What are diabetic foot ulcers (DFUs)?
A diabetic foot ulcer (DFU) is an open sore or wound that occurs in the feet of patients with diabetes. According to the American Podiatric Medical Association (APMA), 15% diabetic patients tend to develop DFU.
These are commonly caused by repetitive mechanical stress over an area that is subject to high vertical or shear stress. The common factors contributing to the development of DFU include, peripheral neuropathy (causing lack of sensation) or peripheral artery disease (resulting in poor circulation in the foot).
Who is affected?
As the term "Diabetic Foot Ulcer" suggests, DFU affect people with Diabetes Mellitus, primarily type 2. It is important to know that certain risk factors for developing DFU exist, so additional focus can be devoted to prevention. DFU occur in both men and women but men seem to be affected more often older people with DM are also at higher risk of developing DFU compared to younger people. People who experience altered sensation, known as neuropathy, are at a higher risk for developing DFU. Having a chronic illness such as hypertension, peripheral vascular disease or other complication from DM such as diabetic retinopathy or diabetic nephropathy may put people with DM at higher risk of developing a DFU. People who already had one DFU or have foot deformities are at higher risk of developing DFU. Finally, smoking cigarettes may increase the risk of DFU and is generally associated with poor health outcomes.
What do DFU look like?
- Stage 1 ulcers are characterized by a reddening over bony areas. The redness on the skin does not go away when pressure is relieved.
- Stage 2 ulcers are characterized by blisters, peeling or cracked skin. There is a partial thickness skin loss involving the top two layers of the skin.
- Stage 3 ulcers are characterized by broken skin and sometimes bloody drainage. There is a full thickness skin loss involving subcutaneous tissue (the tissue between the skin and the muscle.)
- Stage 4 ulcers are characterized by breaks in the skin involving skin, muscle, tendon and bone and are often associated with a bone infection called osteomyelitis.
How are DFU prevented and treated?
Blood sugar control is the first step in preventing complications such as a DFU. If you have numbness, tingling or burning sensation in your toes/feet, you should have your feet evaluated by a podiatrist to assess for poor circulation and peripheral neuropathy (nerve damage to the feet). If you have any cuts, blisters, or wounds in your feet, it's important to see a podiatrist as soon as possible in order to prevent an ulcer from developing.Once an ulcer develops, we need to make sure that the there's adequate circulation to the foot and that there's no infection present. If there's adequate circulation and no infection, the treatment typically involves wearing appropriate offloading shoe/brace and keeping the ulcer clean with a wound dressing.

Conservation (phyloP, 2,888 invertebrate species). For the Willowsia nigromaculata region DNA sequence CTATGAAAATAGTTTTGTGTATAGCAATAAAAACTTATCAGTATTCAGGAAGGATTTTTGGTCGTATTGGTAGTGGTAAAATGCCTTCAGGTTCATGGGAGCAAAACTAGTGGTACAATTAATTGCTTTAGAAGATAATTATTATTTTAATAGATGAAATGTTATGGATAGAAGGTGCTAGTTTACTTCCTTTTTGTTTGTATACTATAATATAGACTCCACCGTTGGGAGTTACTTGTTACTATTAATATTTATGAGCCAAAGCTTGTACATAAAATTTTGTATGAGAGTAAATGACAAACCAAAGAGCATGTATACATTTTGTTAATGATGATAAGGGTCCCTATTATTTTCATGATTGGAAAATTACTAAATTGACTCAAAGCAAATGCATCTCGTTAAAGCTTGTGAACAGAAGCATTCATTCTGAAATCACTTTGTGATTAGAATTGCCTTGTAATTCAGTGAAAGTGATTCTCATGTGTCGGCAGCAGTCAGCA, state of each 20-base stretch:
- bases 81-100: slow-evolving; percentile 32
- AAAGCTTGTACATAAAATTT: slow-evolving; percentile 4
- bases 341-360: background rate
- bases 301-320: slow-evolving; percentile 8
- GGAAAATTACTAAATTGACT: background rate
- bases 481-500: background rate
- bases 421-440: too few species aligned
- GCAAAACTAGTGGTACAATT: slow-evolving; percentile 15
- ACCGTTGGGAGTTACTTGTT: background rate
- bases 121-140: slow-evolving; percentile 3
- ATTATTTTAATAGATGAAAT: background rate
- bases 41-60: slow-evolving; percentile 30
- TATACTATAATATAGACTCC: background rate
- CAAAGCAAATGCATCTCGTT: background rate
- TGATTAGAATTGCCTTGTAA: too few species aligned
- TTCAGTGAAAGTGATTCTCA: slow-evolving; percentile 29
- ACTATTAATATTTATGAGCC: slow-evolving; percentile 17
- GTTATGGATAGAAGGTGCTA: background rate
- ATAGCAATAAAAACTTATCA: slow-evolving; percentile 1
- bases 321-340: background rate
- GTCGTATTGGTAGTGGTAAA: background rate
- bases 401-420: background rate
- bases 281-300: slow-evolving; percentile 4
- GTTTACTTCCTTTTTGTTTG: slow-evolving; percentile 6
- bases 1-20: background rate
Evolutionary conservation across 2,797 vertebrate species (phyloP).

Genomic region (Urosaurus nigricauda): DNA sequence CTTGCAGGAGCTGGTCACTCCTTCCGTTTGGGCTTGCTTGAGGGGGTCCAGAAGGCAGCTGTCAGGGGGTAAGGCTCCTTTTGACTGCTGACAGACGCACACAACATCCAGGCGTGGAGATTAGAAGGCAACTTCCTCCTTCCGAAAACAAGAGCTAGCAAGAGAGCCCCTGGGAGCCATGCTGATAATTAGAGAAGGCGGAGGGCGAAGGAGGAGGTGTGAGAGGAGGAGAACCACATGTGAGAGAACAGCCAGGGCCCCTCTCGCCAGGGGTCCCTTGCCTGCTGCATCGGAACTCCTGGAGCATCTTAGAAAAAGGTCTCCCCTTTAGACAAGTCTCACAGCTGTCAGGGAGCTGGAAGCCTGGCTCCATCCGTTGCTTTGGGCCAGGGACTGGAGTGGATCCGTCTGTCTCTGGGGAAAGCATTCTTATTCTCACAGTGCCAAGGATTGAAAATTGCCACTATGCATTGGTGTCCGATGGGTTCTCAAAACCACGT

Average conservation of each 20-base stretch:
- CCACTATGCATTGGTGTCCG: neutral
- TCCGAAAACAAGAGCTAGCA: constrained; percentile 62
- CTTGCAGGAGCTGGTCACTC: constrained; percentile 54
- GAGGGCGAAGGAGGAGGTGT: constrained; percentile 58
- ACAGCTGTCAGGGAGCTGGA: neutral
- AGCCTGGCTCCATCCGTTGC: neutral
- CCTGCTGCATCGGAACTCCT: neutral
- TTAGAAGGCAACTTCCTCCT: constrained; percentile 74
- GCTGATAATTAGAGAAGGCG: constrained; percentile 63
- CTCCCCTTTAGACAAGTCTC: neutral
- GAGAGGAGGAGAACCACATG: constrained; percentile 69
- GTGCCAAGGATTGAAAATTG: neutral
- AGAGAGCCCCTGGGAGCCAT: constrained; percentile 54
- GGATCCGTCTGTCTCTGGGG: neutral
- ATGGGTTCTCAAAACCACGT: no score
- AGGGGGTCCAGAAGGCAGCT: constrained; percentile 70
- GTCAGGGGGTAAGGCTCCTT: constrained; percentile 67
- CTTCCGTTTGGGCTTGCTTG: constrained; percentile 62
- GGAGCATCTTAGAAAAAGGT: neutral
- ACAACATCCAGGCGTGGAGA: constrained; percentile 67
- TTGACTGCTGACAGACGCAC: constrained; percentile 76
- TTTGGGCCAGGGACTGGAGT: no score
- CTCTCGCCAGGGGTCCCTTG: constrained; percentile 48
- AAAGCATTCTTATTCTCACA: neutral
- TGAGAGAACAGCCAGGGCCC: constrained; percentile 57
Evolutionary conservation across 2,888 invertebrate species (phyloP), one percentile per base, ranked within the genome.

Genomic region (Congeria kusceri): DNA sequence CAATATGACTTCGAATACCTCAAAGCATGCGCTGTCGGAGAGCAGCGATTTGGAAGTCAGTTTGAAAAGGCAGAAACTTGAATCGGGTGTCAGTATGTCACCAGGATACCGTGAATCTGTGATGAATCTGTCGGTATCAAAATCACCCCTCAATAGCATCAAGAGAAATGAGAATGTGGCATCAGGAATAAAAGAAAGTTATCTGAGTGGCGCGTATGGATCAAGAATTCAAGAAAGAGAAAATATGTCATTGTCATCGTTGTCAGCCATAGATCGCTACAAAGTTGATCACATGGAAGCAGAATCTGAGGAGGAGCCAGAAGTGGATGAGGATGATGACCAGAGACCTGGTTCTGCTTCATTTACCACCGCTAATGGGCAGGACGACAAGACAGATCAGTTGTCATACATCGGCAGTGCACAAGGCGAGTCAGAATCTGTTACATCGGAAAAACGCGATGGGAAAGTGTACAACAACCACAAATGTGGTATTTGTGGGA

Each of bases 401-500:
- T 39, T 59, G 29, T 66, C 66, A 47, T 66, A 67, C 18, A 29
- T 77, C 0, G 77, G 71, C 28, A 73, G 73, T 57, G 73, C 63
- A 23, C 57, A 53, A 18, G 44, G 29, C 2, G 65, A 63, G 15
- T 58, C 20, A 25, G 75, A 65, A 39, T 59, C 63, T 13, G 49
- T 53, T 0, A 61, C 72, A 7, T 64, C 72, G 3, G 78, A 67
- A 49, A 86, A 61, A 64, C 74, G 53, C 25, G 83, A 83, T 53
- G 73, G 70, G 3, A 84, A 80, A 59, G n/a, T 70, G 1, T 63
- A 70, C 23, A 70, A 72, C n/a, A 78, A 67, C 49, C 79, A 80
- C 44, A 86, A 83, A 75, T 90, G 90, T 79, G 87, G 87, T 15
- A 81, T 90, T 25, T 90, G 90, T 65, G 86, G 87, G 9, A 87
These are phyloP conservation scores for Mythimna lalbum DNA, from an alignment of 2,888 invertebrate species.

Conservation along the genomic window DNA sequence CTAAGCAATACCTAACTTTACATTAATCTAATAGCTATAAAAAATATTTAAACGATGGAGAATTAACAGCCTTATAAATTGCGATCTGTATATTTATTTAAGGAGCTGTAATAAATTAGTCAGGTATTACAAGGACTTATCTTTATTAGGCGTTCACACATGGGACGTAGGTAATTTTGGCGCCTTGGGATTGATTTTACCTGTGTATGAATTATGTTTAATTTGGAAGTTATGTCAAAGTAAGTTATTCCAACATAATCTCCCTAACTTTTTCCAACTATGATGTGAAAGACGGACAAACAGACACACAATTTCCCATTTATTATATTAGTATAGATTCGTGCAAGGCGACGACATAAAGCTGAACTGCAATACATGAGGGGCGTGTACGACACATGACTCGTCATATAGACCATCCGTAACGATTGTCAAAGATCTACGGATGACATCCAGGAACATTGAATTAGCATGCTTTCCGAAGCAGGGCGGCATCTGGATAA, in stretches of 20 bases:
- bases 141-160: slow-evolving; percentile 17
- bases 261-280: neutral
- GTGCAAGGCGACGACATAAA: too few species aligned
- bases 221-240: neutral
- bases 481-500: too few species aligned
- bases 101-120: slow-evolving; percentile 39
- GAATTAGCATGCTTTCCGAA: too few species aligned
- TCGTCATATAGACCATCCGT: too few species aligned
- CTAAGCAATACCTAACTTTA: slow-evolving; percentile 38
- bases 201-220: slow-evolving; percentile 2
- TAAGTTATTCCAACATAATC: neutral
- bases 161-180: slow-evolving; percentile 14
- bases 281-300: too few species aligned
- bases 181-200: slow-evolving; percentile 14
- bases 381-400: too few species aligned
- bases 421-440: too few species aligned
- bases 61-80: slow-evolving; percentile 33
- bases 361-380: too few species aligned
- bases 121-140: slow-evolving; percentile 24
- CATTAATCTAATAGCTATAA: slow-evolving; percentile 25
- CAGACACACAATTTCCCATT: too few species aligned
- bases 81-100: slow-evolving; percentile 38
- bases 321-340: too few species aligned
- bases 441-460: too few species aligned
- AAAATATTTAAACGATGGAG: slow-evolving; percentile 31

Who treats DFU?
The treatment of diabetic foot ulcers in patients with diabetes can be performed by many doctors. Your primary care physician may refer you to a specialist. Podiatrists, plastic surgeons, wound care specialists, vascular surgeons, and nurses all play a role in your care. They will work together as a team to help heal your wound. If you have questions, please speak with you doctor.
When will my wound heal?
How long it will take your wound to heal depends on a variety of factors, such as wound size and location, pressure on the wound from walking or standing, swelling, circulation, blood glucose levels, wound care, and what is being applied to the wound. Healing may occur within weeks or require several months.
What are biomarkers?
Biomarker” is short for biological marker and is defined as a measurable indicator of a biological process. Examples of types of biomarkers are cells, chemicals, and molecules. Biomarkers can be associated with the presence and severity of a disease, as well as an indication that a particular treatment is working.
Why are biomarkers important in DFU?
Biomarkers can be used to predict, diagnose, or monitor a disease state. They can help clinicians by providing a useful, objective adjunct to clinical signs and symptoms.
Why do DFU recur?
A closed DFU may reopen for many reasons. If the quality of wound closure is poor such that health of the repaired skin is poor, that wound is likely to reopen. Lack of proper care of the foot with the closed wound is a major reason responsible for reopening of DFU. Even mild trauma, such as hitting the edge of the door, can easily open the closed wound. Other reasons include stress on the foot because of deformity. Yet other reasons could be chronic disorders of the foot such as poor blood supply or lack of sensation.
Why is it important to investigate DFU?
Diabetic foot ulcers are the leading cause of limb amputations. The risk of death at five years for a patient with DFU is 2.5 times as high as the risk for a patient with diabetes who does not have a foot ulcer. Other than the social burden there is also an economic cost associated with the disease. In the US, an estimated $176 billion is spent annually on direct costs of diabetes care and a third of this expense is for lower extremity associated complications. Investigating DFU will help care for such wounds with better outcomes such as fewer amputations. Importantly, DFU research can help prevent DFU formation. This would be a great relief to the individual patient and increase their productivity. This would lead to more workforce and lower healthcare cost helping our national economy.